A Chicano Educator has pride in himself and his community. He stands a little taller than some of his peers because he knows his heritage, history, and is politicized. He is not afraid to call out injustice and teaches critical consciousness with his students. He cares deeply about all his students and works tirelessly to help them succeed.
It's time for us brown people to step up. Let's begin reclaiming our history and our movement, and stand with others also fighting for liberation. We don't need a savior to come rescue us; we need to claim that which is rightfully ours - our history, our culture, our right to self-identify, and our united voice.
One finds few details about the Chicano movement in most history texts, and only a handful of documentaries have been produced. As for museums, there have been a precious few exhibitions on the subject, which is why I was thrilled to see History Colorado, a Smithsonian affiliate, recently open El Movimiento: The Chicano Movement in Colorado at its flagship venue in Denver.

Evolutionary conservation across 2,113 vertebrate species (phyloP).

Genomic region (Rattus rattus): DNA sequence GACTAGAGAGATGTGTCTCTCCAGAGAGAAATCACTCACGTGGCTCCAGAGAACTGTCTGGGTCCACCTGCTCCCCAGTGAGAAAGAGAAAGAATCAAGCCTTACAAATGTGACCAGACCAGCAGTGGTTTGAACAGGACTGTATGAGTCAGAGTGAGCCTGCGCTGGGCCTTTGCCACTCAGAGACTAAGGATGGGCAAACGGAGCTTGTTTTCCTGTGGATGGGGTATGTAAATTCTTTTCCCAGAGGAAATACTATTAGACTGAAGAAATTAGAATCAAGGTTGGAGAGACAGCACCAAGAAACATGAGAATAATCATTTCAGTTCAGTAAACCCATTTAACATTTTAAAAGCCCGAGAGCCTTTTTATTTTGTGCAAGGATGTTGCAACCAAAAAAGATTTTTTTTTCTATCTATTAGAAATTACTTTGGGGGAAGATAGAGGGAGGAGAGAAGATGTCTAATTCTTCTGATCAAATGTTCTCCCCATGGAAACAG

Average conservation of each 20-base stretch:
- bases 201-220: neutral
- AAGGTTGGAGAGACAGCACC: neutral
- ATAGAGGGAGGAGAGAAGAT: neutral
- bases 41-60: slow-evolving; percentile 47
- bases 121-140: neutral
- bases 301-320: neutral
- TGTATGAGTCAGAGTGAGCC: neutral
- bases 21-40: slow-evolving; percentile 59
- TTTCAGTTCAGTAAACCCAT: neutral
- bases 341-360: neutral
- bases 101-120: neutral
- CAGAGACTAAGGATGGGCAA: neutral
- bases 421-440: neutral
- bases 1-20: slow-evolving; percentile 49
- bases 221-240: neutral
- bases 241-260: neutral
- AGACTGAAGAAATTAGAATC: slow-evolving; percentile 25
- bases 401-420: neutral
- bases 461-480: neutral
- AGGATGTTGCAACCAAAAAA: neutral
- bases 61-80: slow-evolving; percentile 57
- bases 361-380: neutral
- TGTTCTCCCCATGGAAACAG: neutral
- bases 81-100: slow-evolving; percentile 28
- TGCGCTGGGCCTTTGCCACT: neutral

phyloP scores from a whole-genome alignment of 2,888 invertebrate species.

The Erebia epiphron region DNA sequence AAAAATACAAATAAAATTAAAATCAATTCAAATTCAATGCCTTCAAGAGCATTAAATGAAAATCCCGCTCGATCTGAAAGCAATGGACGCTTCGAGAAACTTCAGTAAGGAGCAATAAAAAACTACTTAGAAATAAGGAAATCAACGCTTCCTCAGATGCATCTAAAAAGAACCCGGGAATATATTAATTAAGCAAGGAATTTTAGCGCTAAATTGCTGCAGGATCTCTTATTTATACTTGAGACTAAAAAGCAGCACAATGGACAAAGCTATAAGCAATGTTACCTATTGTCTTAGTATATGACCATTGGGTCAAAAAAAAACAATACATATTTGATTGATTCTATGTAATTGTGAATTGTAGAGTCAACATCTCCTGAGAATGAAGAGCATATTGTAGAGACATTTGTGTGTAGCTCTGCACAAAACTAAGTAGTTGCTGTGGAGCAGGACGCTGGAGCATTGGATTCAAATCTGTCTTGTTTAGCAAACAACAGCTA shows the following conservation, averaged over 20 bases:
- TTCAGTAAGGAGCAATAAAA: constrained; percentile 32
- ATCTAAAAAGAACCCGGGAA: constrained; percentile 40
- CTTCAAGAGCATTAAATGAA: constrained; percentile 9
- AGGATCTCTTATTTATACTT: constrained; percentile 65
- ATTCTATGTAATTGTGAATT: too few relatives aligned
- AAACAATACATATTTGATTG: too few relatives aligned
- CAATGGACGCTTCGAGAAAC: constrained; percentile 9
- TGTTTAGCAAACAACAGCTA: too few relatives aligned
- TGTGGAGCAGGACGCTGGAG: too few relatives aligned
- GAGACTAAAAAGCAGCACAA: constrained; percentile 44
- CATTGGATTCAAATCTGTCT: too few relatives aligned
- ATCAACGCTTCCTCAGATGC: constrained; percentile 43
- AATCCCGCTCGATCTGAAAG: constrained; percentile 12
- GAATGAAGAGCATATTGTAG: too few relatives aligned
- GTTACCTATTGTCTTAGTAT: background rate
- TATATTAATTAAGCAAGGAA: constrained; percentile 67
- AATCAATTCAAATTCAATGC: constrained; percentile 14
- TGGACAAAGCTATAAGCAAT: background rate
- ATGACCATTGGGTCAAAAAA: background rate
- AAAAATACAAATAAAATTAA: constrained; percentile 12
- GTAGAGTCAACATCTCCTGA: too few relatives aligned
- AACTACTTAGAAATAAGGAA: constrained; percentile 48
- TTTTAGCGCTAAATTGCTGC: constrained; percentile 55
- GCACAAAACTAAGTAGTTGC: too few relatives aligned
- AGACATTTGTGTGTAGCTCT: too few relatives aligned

Mayra Arce even resembles Esperanza, the protagonist in The House on Mango Street, one of the 80-plus books that were part of the Tucson Unified School District's K-12 Mexican-American studies curriculum before the program was dismantled under Arizona House Bill 2281. But Maya isn't the main character of a book. She's the main plaintiff in the lawsuit against Arizona.
Jennifer Dasal is on a mission. The associate curator of contemporary art at the North Carolina Museum of Art is dedicated to bringing Latino graphic art and illustrations out into the mainstream. "There's a lack of diversity and so few Latino illustrators and art in books," she says. "It's still a homogenous field -- but still, Latino people are creating characters as works of art."